I realized this morning that Dr. King is the reason why I went into ministry and why I take a missional approach to life and faith. I heard the entire “I Have a Dream” speech on the radio this morning. NPR played the Reverend Dr. Martin Luther King, Jr.’s entire speech to the March on Washington for Jobs and Freedom in observance of the 50th anniversary of the March on Washington for Jobs and Freedom.
I don’t think Dr. King’s importance for missional living can be overstated. I read David Garrow’s Bearing the Cross: MLK and the Southern Christian Leadership Conference when it was published in 1986. I was in college. I had given up on religion and was battling a severe bout of depression. Something clicked. Reading about Dr. King and the SCLC, I regained my faith, not in God, but in the church and in people.
I was raised Catholic and I loved the gospel stories of Jesus. When I heard these stories, I heard a call for compassion, inclusion, fairness, justice, and peace. I didn’t see this in the church. There have always been people of faith who embody and live out their principles. I didn’t see these people until I read Garrow’s book. After reading King’s story, I was able to see that priests and ministers and people of faith were not extraordinarily holy. People who took the gospel to heart were flawed people, no better or worse than anyone else, doing their best to make real The Kingdom of God, and call forth the Beloved Community.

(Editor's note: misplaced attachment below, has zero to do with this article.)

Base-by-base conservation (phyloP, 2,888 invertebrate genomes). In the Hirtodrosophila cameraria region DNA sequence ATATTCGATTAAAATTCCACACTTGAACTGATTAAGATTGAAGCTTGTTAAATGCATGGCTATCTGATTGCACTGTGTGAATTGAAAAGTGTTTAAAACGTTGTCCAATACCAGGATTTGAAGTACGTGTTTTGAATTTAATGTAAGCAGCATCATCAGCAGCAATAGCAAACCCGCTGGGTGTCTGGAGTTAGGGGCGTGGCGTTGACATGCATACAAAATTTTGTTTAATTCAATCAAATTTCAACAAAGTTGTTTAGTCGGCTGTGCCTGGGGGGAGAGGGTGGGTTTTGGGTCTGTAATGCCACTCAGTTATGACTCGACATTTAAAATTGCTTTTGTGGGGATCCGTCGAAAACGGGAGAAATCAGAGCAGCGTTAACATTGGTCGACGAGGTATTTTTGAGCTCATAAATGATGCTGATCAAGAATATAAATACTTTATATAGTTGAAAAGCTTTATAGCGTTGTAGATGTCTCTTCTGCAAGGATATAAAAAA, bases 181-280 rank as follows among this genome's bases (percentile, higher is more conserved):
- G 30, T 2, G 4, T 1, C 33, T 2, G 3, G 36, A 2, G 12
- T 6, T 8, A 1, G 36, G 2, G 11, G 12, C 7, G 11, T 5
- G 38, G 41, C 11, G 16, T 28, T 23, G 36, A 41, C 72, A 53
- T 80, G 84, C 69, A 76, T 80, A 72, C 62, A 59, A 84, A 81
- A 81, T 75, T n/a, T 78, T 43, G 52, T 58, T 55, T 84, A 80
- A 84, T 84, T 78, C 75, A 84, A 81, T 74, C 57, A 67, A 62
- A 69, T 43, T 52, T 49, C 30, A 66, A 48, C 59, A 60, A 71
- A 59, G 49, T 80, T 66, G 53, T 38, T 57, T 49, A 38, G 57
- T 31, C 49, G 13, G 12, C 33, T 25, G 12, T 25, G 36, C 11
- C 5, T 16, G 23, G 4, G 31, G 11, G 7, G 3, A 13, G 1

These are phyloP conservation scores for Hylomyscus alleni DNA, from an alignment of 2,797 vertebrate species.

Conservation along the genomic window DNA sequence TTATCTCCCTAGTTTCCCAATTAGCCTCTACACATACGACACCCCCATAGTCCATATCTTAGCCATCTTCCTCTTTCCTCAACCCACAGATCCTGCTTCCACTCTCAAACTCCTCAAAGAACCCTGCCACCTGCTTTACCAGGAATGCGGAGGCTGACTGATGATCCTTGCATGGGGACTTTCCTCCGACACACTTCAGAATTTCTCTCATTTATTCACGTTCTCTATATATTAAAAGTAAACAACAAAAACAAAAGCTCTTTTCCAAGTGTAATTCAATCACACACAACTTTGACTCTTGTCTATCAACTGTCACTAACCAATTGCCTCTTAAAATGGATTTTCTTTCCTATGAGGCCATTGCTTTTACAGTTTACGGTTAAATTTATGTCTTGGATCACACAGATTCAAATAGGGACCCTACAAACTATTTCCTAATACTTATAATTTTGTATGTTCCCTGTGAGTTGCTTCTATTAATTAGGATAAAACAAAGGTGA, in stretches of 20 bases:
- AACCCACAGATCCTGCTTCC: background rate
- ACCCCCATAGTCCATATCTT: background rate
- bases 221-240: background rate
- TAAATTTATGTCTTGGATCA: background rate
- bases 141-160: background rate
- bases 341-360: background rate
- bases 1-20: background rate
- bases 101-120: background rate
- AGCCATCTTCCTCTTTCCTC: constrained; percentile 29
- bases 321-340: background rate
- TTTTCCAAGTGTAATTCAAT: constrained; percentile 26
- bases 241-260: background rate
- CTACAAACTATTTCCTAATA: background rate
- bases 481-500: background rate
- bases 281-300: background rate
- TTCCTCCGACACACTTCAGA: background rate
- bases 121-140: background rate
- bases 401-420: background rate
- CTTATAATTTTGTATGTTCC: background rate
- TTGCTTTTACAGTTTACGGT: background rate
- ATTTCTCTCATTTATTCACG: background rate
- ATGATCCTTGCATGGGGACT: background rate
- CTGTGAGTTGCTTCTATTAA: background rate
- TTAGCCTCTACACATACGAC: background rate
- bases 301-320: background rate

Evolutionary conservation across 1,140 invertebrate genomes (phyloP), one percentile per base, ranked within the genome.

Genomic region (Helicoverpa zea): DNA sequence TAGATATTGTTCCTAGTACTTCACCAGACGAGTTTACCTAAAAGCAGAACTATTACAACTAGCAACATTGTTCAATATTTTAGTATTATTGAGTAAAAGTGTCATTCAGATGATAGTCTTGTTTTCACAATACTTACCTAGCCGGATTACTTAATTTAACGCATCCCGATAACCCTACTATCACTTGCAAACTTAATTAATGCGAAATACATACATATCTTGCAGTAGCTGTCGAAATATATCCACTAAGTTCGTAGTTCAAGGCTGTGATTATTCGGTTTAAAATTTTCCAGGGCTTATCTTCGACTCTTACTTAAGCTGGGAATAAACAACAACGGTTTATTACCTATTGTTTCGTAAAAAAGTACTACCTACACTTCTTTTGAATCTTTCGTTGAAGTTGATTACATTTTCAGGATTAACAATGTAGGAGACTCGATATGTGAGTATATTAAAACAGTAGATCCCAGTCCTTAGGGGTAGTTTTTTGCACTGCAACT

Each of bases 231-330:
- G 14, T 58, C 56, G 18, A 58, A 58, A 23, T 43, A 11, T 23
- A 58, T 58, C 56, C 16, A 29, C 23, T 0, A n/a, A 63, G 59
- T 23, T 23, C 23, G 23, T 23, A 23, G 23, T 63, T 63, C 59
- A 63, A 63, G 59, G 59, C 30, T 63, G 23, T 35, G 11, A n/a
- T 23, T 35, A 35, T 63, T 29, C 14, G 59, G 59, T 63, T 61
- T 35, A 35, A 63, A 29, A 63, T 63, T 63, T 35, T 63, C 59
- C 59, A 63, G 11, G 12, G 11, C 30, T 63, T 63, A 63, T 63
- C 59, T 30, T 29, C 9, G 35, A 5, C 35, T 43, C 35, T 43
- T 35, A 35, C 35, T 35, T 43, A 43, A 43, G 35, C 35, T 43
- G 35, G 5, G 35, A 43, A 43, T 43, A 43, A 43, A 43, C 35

I didn’t realize it at the time, and I certainly didn’t have the concepts or vocabulary for it that I do now, but something inside me I couldn’t articulate began understanding the need to live missionally, to make the mission of my life the mission of God which is the creation of Beloved Community. Everything I have done since from organizing for Amnesty International to working with people with HIV/AIDS to teaching in an inner city high school to running for political office to the ministry is about one thing: the misseo dei, the creation of the Kingdom Commonwealth of God, the birth and nurturing of the Beloved Community. Nothing, really, has ever mattered much beyond that.
I realize that many people who old enough to experience the Civil Rights Movement were similarly inspired by King. I haven’t really put together until this past week that my own approach to faith and life began to form when I encountered Dr. King in depth for the first time back in 1986. The epiphany that maybe, just maybe we can create the world we long to live in began a journey that still continues. Shortly after reading Bearing the Cross, I read things by and about Mahatma Gandhi and non-violent resistance and began to see the missional example of others such as Dorothy Day and Oscar Romero and Bishop Tutu and Aung San Suu Kyi and Occupy Wall Street and many others who no one has ever heard of except the people and the communities they serve.